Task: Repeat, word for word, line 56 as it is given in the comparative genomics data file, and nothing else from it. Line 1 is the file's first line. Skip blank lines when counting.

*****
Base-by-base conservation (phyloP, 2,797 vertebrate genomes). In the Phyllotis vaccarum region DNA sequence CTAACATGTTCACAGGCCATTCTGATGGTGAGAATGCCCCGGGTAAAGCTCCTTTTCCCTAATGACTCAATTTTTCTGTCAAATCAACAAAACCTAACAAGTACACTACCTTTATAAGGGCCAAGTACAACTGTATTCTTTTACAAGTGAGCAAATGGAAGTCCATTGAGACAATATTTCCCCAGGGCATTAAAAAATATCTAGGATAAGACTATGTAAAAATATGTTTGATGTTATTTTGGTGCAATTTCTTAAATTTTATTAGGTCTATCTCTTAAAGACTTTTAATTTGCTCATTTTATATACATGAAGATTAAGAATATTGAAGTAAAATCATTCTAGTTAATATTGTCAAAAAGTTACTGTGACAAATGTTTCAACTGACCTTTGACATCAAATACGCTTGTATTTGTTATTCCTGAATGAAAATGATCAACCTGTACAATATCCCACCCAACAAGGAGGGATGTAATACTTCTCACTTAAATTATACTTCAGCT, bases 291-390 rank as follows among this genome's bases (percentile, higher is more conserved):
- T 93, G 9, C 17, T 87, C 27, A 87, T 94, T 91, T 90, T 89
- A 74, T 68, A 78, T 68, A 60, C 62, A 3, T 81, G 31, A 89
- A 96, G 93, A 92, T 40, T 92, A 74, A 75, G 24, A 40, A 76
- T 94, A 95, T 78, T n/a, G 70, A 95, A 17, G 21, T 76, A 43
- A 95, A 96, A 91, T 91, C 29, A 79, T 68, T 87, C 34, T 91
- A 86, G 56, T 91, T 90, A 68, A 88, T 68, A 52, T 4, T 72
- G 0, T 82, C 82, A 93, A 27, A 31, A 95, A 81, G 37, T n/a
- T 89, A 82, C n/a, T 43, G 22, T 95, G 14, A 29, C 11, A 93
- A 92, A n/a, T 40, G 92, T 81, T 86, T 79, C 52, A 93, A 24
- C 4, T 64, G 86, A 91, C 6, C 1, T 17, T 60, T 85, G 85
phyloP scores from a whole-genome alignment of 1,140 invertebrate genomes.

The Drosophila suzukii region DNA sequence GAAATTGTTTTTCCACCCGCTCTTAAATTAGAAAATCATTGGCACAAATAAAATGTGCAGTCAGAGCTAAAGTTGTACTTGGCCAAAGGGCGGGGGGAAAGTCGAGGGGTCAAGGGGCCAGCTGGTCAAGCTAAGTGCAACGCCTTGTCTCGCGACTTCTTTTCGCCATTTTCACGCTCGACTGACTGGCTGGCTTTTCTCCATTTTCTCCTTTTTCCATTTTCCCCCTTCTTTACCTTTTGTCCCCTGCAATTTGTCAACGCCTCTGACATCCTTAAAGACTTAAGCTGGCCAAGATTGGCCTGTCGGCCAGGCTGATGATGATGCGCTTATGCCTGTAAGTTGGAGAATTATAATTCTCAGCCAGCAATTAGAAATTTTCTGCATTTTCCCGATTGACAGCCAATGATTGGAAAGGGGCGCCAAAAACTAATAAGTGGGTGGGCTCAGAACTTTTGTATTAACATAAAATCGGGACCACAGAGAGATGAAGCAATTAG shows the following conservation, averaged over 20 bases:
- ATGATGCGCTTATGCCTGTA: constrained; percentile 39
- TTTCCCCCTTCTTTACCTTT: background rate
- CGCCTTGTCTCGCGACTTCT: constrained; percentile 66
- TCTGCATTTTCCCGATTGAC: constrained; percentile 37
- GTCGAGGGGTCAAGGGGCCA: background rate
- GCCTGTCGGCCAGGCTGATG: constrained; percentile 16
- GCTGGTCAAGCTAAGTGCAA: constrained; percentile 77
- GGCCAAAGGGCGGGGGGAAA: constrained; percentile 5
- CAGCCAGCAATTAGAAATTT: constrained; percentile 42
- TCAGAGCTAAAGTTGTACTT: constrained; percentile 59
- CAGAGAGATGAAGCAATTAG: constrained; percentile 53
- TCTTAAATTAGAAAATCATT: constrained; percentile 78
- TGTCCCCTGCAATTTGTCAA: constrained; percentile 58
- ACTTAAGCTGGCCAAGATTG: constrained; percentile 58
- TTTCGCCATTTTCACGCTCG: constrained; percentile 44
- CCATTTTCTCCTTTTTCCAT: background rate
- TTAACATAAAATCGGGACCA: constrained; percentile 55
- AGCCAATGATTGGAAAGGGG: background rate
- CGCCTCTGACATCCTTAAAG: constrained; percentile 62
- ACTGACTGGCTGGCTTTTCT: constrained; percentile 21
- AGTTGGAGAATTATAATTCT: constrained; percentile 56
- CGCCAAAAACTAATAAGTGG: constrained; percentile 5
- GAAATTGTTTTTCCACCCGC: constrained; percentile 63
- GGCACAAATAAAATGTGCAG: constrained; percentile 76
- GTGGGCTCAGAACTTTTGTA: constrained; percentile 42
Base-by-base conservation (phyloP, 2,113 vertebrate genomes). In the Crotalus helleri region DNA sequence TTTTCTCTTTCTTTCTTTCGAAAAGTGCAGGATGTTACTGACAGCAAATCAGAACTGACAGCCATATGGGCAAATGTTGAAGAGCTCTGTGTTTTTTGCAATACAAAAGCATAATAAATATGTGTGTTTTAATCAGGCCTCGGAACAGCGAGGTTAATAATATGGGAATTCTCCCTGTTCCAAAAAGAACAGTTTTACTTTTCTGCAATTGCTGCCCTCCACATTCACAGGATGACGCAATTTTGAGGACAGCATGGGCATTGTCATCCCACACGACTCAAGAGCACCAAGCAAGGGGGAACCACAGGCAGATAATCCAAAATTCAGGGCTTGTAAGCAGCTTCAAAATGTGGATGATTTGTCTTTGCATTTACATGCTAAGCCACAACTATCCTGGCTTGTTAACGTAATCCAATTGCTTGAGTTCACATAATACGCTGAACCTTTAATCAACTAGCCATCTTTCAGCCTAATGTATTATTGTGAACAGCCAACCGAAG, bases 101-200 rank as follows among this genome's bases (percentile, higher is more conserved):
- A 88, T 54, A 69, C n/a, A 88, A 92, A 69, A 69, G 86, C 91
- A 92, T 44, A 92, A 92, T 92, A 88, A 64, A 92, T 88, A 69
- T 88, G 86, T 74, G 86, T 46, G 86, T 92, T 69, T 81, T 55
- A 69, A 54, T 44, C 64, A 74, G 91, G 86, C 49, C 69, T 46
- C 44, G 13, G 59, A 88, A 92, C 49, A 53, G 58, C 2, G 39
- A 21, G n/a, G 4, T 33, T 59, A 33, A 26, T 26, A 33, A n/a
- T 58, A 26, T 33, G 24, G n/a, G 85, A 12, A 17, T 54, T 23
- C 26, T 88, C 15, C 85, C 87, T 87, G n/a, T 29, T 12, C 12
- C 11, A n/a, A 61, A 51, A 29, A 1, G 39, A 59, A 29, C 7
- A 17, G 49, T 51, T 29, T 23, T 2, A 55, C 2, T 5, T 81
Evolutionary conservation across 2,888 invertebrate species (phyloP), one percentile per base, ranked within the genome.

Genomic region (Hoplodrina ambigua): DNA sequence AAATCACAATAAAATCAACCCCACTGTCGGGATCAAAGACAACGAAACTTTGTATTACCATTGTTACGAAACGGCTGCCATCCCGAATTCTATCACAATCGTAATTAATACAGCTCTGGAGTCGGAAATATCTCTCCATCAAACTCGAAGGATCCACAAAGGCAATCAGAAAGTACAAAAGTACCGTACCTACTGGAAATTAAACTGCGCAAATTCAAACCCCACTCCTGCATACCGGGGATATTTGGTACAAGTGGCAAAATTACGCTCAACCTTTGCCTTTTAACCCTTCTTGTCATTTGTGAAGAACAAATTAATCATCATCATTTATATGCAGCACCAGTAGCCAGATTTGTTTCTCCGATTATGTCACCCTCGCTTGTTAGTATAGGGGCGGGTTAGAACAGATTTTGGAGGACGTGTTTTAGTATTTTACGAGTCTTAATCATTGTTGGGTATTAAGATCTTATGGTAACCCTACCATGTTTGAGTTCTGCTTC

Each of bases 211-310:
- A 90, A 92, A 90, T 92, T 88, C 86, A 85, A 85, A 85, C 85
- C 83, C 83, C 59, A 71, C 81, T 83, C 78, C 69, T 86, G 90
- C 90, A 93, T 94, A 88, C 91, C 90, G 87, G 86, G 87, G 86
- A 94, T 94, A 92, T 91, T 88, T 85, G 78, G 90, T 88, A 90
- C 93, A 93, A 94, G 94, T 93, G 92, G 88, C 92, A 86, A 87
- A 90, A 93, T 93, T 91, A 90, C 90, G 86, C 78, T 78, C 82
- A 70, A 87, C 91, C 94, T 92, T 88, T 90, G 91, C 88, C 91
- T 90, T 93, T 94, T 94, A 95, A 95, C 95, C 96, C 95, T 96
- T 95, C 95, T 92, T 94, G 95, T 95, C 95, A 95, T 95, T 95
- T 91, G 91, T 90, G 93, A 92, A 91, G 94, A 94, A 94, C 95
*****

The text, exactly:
- A 94, T 94, A 92, T 91, T 88, T 85, G 78, G 90, T 88, A 90